With The Mosquito Coast, Paul Theroux continues an American tradition of starting a new, idealistic society in the wake of disillusion with the United States and its values. This theme is a direct descendent of the works of Henry David Thoreau, James Fenimore Cooper, Herman Melville, and Mark Twain. The Mosquito Coast is told in the first person by fourteen-year-old Charlie Fox, who is perceptive but sees his father, Allie, or Father, through the mixed emotions of love, apprehension, fear, admiration, and terror. The major irony between Father’s goal and his failure to bring self-reliance and self-improvement to the indigenous Hondurans is matched by the irony between the story Charlie tells and the story the reader interprets from the telling. Because the narrator is a teenager and sees events through emotional eyes, he is unreliable, so the reader must interpret the more disturbing aspects of Father’s behavior. There is a difference between Father’s actions, Charlie’s interpretations of them, and the reader’s interpretations, another subtle irony that serves to increase the horror of what actually takes place.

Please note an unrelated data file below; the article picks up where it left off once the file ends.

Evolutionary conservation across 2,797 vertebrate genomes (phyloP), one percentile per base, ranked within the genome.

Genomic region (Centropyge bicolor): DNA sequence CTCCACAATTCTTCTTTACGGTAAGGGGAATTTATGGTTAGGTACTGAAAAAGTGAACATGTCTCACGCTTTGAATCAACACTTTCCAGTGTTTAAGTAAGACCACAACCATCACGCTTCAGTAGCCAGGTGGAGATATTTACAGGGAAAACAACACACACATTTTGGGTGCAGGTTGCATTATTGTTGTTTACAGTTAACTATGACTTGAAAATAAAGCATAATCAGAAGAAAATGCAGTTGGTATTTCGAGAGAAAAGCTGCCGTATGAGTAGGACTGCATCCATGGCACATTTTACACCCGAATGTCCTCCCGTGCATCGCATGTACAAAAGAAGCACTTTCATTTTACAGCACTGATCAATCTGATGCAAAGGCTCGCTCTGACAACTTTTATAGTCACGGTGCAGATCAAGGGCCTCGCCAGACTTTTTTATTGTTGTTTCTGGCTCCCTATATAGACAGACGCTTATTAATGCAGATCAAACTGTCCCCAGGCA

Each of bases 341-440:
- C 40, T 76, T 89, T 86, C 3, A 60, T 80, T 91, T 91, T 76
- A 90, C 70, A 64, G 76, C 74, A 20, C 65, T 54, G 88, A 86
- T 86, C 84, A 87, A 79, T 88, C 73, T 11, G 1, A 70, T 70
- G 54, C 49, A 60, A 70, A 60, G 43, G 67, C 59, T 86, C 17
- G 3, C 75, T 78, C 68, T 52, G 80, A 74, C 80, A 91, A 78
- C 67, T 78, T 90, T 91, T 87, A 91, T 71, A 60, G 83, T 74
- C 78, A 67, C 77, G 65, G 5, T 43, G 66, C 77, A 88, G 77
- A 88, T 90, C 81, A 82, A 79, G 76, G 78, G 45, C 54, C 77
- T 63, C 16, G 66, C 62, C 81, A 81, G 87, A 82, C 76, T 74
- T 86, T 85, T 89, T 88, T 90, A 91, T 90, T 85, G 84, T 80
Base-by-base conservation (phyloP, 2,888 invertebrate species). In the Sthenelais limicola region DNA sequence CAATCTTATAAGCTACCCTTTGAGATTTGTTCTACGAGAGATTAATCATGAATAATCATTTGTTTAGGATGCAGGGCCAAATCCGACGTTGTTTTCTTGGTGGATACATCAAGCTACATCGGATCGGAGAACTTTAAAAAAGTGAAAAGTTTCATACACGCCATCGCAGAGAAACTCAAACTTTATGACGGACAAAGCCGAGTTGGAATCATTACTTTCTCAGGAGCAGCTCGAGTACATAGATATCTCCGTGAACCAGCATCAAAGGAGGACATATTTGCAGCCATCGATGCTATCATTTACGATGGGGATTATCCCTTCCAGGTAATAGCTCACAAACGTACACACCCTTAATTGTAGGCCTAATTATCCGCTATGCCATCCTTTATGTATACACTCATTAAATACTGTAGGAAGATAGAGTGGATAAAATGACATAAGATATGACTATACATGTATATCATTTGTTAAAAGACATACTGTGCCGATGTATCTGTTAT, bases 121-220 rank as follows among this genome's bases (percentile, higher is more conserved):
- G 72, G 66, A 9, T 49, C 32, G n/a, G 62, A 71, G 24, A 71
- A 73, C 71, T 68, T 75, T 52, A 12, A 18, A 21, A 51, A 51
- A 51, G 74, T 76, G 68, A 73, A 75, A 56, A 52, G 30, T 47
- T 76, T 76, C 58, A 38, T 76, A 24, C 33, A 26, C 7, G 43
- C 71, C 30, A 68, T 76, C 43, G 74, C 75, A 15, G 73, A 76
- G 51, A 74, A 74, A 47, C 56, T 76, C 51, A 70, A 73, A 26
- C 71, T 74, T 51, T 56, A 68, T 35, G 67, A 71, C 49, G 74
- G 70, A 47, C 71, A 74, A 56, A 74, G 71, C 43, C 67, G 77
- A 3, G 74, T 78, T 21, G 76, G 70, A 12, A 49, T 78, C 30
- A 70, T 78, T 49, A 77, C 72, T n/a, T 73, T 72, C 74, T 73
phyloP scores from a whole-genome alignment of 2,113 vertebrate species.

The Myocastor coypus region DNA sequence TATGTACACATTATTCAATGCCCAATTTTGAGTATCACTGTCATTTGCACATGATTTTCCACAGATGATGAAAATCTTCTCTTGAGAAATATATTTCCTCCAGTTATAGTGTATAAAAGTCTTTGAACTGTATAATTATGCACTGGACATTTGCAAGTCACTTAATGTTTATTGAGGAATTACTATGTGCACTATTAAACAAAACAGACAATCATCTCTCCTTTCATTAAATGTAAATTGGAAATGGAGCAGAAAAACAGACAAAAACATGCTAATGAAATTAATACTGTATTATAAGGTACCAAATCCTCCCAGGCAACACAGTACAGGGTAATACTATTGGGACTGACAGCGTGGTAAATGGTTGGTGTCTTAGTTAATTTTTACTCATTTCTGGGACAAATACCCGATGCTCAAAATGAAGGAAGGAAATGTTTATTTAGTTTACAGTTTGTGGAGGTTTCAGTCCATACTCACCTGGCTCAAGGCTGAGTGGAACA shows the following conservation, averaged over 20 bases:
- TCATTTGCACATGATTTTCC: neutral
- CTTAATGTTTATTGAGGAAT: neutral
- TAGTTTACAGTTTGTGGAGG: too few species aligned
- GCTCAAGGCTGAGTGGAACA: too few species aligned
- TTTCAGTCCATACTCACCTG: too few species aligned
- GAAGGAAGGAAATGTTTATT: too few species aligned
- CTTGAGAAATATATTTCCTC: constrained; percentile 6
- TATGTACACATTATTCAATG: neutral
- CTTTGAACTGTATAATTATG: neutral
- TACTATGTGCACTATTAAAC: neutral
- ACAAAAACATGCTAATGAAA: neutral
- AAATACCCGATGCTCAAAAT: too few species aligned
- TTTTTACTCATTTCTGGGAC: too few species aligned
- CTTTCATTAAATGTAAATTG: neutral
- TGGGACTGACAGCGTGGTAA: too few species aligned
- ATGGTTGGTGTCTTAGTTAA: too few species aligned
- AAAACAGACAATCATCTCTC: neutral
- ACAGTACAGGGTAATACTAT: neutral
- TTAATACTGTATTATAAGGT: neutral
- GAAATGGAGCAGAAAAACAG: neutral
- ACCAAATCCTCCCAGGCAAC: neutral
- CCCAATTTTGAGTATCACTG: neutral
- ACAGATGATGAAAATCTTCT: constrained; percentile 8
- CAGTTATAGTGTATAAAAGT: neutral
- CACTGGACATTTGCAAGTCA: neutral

While the book adheres to the traditional novelistic structure in which the plot proceeds in a linear fashion, the development of the personalities of father and son take place within this structure. The son changes during the events and grows more mature, more equipped to judge his father’s mistakes, and more responsible. Charlie is the one who takes matters into his own hands once he realizes that continuing up the river is futile; he is the one who acquires the key to the Reverend Spellgood’s vehicle; and he is the one who fells his father in the anchor chain when people are shooting at the family from the mission.
Father develops in an opposite direction,...
(The entire section is 748 words.)